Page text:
Or on the wider scale, maybe we believe that the world should be a nice place with happy endings for decent people. Perhaps we believe that everyone should be healed if they pray with enough faith; that Christian relationships shouldn’t ever break down, and believers shouldn’t ever lose their faith. But again, the painful reality is that these non-ideal things happen all the time, and often there is no obvious happy ending or silver lining.

Repentance and reality

I don’t like the word ‘repentance’ – like ‘sin’, it just conjures up scary images of weirdoes with sandwich boards bellowing ‘repent or perish in the fires of hell!’ But of course, as I’m sure all readers of this blog are well aware, the biblical word for repentance simply means to change direction; a change of heart or mind.

It strikes me that another way of looking at repentance is simply the genuine acceptance of reality – or perhaps of Reality with a capital R, in the sense of God’s greater, wider reality. In this sense, repentance is accommodating ourselves to reality rather than striving to change reality to suit us, which never works. It’s acceptance of what really is rather than chasing after what can’t be.

Sadly a lot of the time reality just isn’t the way we want it to be or think it should be. At least it’s certainly not the way I want it to be. There are so many things I’ve longed and strived and prayed for that I suspect just aren’t compatible with reality; with how things are and how they’re actually going to be.

I’ve spent (and still spend) a lot of effort and energy trying to re-shape things to fit my view of how they should be. But reality doesn’t change just because I want it to. Things don’t become true to suit me. It’s like the old joke about someone coming out of an exam and praying ‘Dear God, please let Paris be the capital of Italy’.

‘Please God, let such and such a person like me. Please God, make me good at sports. Please God, may my manager/parents/wife/kids change. Please God, change my sexuality.’ Or, on the wider stage, ‘Please send revival and make everyone Christian. Please end all wars and poverty. Please may Andy Murray win Wimbledon.’ (Okay, maybe God did answer that one ;))

Unfortunately, for the most part, reality stays solidly and stubbornly as it is; we can’t change it. As the serenity prayer has it – ‘grant me serenity (or I prefer ‘grace’) to accept the things I can’t change’.

But if repentance is in any sense about accommodating ourselves to reality rather than vice versa, how do we actually do that? It’s often not much easier to change our own selves than it is to change external reality. I may see quite clearly what reality is, but I still struggle like heck to align myself with it.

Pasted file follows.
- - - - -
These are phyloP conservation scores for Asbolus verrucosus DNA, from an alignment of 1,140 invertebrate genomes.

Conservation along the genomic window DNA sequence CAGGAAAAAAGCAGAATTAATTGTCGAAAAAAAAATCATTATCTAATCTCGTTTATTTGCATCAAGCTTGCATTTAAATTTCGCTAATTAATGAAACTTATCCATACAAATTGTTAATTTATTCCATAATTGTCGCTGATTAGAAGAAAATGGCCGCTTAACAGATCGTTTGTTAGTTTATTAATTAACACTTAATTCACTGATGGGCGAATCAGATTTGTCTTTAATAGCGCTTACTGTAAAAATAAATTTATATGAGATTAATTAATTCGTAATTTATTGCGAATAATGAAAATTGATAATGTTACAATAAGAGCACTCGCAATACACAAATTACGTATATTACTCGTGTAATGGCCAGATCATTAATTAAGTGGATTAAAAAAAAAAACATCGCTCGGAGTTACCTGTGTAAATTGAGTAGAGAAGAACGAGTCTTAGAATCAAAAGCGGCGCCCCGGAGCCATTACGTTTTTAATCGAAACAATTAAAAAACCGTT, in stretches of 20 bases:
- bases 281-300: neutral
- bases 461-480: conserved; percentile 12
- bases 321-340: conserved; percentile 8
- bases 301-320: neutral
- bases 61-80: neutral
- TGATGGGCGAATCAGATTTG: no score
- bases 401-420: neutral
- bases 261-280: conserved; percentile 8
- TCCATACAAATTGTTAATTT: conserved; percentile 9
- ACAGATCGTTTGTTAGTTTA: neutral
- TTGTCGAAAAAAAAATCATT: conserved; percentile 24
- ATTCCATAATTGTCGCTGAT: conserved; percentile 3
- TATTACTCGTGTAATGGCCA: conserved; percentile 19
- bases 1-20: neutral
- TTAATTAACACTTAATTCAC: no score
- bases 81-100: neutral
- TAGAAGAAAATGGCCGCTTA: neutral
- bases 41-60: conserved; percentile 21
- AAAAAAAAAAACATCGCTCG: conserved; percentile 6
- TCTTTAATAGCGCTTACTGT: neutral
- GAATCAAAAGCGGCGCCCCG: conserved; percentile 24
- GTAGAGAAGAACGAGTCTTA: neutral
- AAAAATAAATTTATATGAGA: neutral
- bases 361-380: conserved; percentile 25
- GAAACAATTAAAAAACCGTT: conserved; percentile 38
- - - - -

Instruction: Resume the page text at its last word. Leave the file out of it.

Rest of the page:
I’d suggest that this is one of the things that Christian worship may be about. In worship we lay ourselves bare and open to encounter the greatest Reality, the reality of God (well, that’s the idea, and can sometimes be the reality). We set aside false images and impressions of God – idols – and let him come to us as he is. We come face to face with a reality that is greater than ourselves, and we also come face to face with our own realities. And as we do so, our own reality can start to be re-shaped by the Reality we meet. In this way we may start to experience transformation – repentance if you like.

The grace of the gaps

So to go back a little, I’d suggest that for much of the time we’re longing for things to be different to how they are, and for ourselves to be different to how we are. And we often seek to use Christianity as a means to this desired end, trying to get God to work miracles to change us and the world.

The irony though is that the reality gap is often where God’s grace is most to be found.

It’s not in our pretence-attempts to appear as something better than we really are that God is truly at work. It’s in our day-to-day struggles, our on-going anxieties and addictions and repeated failures; the areas of shame and sorrow, the parts of ourselves we don’t want others to know about – this is where God most wants to meet us; where he can do his greatest work in and through us.